Thursday, October 22, 2015

States of connectivity

From my Inaugural Lecture, 15 September 2015.

Title: 'Connectivity isn't everything (but it's almost everything)'

States of Connectivity

While metaphors are powerful, ‘there is nothing so practical as a good theory’ (Lewin, 1948). 

My research has been following a classic trajectory, with a few pure theoretical papers, followed by empirical field and survey research, which in turn is being followed with applied research.

When my colleagues and I went into the field, our primary research question was: How much connectivity is enough?  Too little? Too much? In relation to team performance.  Our field work was conducted at three product development sites within a multinational medical electronics company.  The sites were located in Boston, MA, Seattle, WA and Bangalore, India.  From the field research, we developed a theoretical model as well as an extensive survey instrument, through which we have collected data from 29 globally distributed work teams.

In our model of ‘requisite connectivity’ (Kolb, Collins and Lind, 2008), we identify four (4) states of connectivity in relation to performance.  The states of connectivity are ‘hypo-‘ (too little), ‘hyper-‘ (too much), ‘requisite’ (a threshold condition, good enough) and ‘flow’ (an ideal, optimal state).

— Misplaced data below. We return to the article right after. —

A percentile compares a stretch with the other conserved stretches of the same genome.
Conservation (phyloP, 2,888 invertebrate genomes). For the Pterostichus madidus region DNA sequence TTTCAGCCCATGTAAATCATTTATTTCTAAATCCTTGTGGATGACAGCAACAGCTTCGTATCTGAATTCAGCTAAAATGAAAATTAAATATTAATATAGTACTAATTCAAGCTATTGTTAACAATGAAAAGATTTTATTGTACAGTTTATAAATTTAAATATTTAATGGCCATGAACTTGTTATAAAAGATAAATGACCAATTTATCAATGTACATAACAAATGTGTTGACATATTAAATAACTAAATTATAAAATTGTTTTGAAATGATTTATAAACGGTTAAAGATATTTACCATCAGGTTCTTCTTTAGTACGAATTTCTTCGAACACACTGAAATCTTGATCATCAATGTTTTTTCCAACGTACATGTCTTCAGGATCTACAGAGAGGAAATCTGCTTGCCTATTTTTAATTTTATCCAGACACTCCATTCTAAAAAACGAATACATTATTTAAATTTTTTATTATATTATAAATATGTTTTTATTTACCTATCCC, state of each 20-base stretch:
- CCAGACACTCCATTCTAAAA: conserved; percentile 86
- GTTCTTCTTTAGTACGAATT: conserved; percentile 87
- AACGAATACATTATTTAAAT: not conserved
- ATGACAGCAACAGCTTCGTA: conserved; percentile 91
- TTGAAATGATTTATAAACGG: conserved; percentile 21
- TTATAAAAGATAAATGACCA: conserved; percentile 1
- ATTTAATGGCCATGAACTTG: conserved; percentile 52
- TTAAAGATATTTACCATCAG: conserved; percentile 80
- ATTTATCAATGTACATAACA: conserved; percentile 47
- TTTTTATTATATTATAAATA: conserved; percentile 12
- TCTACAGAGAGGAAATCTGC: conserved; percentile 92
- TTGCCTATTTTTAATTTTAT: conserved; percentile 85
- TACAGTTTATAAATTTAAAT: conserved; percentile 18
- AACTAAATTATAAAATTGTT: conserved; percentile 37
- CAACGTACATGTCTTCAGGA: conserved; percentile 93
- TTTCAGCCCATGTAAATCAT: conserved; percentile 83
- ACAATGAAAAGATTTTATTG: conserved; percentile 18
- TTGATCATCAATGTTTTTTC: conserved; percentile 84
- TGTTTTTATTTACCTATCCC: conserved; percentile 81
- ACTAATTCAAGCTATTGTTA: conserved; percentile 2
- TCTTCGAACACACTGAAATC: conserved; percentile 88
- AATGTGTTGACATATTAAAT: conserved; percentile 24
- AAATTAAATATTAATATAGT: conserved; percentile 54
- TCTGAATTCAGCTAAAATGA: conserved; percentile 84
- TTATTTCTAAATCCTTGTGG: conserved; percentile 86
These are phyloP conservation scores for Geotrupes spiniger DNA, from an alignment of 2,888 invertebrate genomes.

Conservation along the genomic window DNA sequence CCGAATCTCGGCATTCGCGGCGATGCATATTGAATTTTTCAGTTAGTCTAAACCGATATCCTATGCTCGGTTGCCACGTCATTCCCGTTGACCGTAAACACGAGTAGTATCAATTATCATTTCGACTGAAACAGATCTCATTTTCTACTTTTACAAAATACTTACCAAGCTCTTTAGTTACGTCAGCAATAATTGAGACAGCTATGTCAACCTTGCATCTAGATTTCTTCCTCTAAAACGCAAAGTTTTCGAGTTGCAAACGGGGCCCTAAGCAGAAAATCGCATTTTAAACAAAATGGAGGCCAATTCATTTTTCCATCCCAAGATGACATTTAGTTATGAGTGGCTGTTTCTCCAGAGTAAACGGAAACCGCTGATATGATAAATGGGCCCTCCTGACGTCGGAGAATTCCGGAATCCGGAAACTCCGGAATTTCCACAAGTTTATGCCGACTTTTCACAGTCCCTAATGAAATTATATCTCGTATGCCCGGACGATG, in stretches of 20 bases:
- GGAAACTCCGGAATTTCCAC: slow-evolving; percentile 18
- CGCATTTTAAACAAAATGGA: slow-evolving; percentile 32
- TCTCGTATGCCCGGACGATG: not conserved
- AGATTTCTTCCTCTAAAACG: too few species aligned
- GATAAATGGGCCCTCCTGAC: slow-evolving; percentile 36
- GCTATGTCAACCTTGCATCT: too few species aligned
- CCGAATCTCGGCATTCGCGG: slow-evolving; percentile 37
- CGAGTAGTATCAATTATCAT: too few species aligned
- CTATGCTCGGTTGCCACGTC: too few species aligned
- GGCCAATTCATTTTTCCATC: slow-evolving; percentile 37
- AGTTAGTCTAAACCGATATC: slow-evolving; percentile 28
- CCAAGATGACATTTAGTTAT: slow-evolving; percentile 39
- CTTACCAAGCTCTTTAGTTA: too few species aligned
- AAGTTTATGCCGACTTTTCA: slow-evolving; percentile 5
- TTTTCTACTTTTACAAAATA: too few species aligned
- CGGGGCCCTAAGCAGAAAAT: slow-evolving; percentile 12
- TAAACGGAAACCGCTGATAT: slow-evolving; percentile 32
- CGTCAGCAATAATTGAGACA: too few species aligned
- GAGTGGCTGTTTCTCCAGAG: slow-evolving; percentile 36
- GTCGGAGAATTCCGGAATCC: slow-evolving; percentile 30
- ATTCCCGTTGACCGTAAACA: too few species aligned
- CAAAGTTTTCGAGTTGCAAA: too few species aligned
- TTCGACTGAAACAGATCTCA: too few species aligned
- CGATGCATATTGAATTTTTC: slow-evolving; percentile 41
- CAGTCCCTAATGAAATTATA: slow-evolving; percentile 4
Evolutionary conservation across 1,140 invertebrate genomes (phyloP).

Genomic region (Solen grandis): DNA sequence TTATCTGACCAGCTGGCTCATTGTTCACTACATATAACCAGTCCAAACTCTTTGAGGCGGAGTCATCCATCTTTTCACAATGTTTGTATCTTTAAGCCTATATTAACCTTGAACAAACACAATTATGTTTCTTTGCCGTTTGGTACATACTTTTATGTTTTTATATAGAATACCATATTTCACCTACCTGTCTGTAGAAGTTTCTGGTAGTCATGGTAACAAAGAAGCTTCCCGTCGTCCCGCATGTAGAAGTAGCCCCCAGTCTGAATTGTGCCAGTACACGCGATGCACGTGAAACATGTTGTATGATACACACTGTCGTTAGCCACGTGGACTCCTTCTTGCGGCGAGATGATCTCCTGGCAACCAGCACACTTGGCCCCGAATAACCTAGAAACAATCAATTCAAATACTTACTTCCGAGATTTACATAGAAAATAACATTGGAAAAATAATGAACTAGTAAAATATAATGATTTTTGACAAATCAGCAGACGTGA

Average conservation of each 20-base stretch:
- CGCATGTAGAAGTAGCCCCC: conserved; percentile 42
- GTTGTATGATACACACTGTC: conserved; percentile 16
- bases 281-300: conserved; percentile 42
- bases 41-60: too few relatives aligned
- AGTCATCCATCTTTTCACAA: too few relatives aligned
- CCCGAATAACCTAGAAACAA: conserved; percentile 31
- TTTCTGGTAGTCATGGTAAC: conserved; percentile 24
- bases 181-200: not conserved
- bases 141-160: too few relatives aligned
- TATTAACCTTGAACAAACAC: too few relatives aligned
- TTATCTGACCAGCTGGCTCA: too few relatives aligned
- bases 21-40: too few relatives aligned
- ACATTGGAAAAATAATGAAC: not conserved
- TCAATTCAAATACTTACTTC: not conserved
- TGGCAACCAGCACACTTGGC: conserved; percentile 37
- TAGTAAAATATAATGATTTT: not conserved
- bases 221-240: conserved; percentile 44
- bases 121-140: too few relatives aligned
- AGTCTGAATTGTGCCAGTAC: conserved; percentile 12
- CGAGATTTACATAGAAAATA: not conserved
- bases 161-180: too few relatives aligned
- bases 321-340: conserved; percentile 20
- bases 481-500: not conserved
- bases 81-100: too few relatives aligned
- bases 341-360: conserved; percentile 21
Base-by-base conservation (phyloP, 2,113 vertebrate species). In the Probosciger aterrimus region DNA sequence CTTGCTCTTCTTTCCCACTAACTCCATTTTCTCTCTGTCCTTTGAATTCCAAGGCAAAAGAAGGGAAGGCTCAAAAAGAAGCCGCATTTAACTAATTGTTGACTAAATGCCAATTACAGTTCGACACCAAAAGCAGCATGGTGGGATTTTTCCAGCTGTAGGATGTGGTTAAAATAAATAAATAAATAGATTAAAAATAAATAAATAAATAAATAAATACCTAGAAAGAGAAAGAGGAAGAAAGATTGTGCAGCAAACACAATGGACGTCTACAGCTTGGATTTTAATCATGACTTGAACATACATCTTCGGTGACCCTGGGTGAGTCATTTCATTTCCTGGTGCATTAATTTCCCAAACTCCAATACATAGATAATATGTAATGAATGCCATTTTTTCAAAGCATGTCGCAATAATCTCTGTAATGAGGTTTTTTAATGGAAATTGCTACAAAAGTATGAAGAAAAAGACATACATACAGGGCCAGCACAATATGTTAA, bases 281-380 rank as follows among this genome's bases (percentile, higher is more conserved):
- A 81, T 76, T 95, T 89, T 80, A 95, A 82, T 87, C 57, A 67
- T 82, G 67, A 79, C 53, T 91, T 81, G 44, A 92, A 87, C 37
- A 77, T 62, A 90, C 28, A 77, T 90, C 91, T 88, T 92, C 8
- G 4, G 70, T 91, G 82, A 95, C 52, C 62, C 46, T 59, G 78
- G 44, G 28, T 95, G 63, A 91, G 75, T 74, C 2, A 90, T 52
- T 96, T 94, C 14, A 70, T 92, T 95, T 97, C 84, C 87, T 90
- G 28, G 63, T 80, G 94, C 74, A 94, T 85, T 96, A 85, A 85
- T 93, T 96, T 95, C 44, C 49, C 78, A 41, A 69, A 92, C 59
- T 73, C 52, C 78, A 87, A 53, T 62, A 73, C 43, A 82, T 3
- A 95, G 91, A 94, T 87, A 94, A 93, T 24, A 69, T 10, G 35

The model has general appeal when I talk to knowledge workers and those who work across distances. 
We have however learned through that large-scale team study that these states of connectivity do not actually occur or have meaning at the team level (which was sort of a bummer).  Essentially, we found connective states to be in the ‘eye of the beholder,’ and so individual-level analysis is our focus at the moment.

The state of ‘flow’ has become a metaphor on its own. Kristine Dery, Judy MacCormick and I have used the metaphor of flow to describe how smartphone users do not necessarily switch ‘on’ and ‘off,’ but rather they regulate the ‘flow’ of messages between work and non-work connections, much as one might open a water tap more or less, without shutting it off entirely.  We call this ‘working with flow.’

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